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Redefining F1’s Competitive Landscape



F1 Red Bull Domination

In the fast-paced world of Formula 1, the 2023 season is quickly proving to be a critical turning point. Despite high hopes fueled by the introduction of ground effect regulations, the dominating performance of Red Bull over the last year has cast a shadow over the sport’s evolution. But as the dust of the racetrack settles, one question lingers – where do we go from here?

The 2023 Formula 1 season is quickly turning into a pivotal moment of reckoning. This isn’t the first time such a crisis has unfolded, but the high hopes fueled by the introduction of ground effect regulations have been overshadowed by the overpowering performance of Red Bull in the last year.

It’s not to say that Red Bull is at fault for securing victories in 22 out of the last 27 races since the previous year began.

The team and its drivers are in the sport to clinch victories, and they have managed to do so through relentless effort, creativity, and diligence.

However, as commendable as this might be, it doesn’t necessarily ignite the passion of the impartial observer, and it’s this lack of suspense that lies at the heart of the issue.

So, if Red Bull isn’t the culprit, what is? A portion of the blame can be directed towards competing teams, specifically Ferrari and Mercedes.

As Christian Horner, the team principal of Red Bull, remarked after securing a fourth one-two finish in the past five grand prix events in Miami, “we’re kind of wondering, where are the others?”.


Both teams, Mercedes and Ferrari, possess the resources to compete at Red Bull’s level, but they’re currently falling short, mired in a haze of comprehension, while Red Bull, operating out of Milton Keynes, exhibits a clear understanding and flawless execution of their strategy.

Both Mercedes and Ferrari boast formidable cars, but they are significantly outmatched by Red Bull.

Aston Martin, on the other hand, can be given a pass from this grouping, as they’re a team on the rise, performing better than expected, and providing the most consistent, albeit sporadic and minor, challenge to Red Bull.

If Red Bull were either absent from the grid or performing at a level that placed them among the current group vying for second-best—a group characterized by variety and fluctuating performance—the perception of the season would be quite different.

In the last five grand prix, three different drivers and teams have led the pursuit, and Fernando Alonso would be topping the championship if Red Bull weren’t dominating.

If this were the case, we’d be discussing the season as a thrilling and unpredictable start. That’s why the relative performance of teams is so crucial in shaping any conversation around this issue.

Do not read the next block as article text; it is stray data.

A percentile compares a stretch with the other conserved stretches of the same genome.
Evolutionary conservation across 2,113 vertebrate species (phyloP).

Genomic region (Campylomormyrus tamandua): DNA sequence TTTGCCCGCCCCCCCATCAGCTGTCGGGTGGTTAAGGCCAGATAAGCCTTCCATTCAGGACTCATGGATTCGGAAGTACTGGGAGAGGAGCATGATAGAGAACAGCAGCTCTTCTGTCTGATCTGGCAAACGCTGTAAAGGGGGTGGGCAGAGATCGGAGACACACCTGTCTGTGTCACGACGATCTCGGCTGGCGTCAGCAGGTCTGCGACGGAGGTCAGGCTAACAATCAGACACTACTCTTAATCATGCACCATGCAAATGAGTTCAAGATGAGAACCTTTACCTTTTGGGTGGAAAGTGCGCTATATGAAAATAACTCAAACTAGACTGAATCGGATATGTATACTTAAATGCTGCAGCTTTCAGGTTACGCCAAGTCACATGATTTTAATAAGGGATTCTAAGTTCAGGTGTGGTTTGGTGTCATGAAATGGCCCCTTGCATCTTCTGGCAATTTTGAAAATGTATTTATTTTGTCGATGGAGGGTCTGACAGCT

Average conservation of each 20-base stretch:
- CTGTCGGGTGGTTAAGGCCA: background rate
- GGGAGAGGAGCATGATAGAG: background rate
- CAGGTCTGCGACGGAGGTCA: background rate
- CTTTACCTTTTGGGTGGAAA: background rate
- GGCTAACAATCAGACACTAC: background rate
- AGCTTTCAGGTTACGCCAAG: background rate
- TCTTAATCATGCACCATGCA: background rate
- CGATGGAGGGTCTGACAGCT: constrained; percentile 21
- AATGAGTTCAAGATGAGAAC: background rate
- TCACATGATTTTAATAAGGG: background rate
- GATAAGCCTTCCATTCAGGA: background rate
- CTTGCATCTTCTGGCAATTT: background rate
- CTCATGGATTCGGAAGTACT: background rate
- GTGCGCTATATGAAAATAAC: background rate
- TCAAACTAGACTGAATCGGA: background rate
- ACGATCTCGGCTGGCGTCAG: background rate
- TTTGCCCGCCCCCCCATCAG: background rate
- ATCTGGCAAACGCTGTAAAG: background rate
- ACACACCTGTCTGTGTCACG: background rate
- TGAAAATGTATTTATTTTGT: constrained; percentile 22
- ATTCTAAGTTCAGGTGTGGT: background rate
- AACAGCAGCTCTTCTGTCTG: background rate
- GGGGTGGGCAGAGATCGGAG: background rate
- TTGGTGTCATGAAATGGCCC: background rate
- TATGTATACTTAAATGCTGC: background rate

However, it’s unrealistic to expect all teams to perform at the same level, and for Formula 1 to remain a true sporting competition, there must be room for teams to either excel or falter.


This indicates that the real issue lies elsewhere. Consequently, our focus inevitably shifts towards the regulations.

As recent debates about dull races have emphasized, the race format itself is not the issue. The lackluster Baku sprint race wasn’t due to the weekend’s schedule, but rather a result of the challenges of overtaking, the uniformity in performance, the close competition within most of the pack, and the properties of the tires.

The same factors have been observed in grand prix Sundays and regular weekends. The Miami Grand Prix was a more exciting race, but it still didn’t deliver the adrenaline-fueled spectacle many are yearning for, even though it did, like Jeddah and Baku, offer an intriguing head-to-head at the forefront, albeit a metaphorical one, with Verstappen and Perez’s rivalry expressed primarily through their lap times.

Consequently, it’s the technical regulations that become the focal point. These rules were devised to enhance what Ross Brawn, then F1 chief, referred to as the “raceability” of the cars.

Thorough research was carried out on wake characteristics and the causes of turbulence, with the new rules designed to alleviate these issues.

Other goals were also set, including tightening the competition and maintaining cost-effectiveness.

To some degree, the regulations have been successful. Following the race has become easier than it was before, but that doesn’t necessarily mean it’s straightforward. As a byproduct, the slipstream effect is somewhat diminished.


The shift from reliance on upper body aerodynamics towards downforce produced by the ground effect floor, along with the reduction of outwash geometries, formed the crux of these modifications.

Ground effect was often touted as a cure-all for Formula 1. The proposition was that such downforce generation would be more resilient, even infinitely so, and thus less susceptible to turbulence. However, this notion has turned out to be overly simplistic.

The rule-makers had a more nuanced understanding and were aware it wouldn’t be that straightforward, but the cars remain sensitive to turbulence nonetheless.

Broadly, there are two dynamics at play. The regulations provide the structure, but it’s the teams’ efforts that ultimately determine the nature of the cars and the racing.

These design teams are highly skilled and well-equipped, conditioned to push performance to its utmost limits.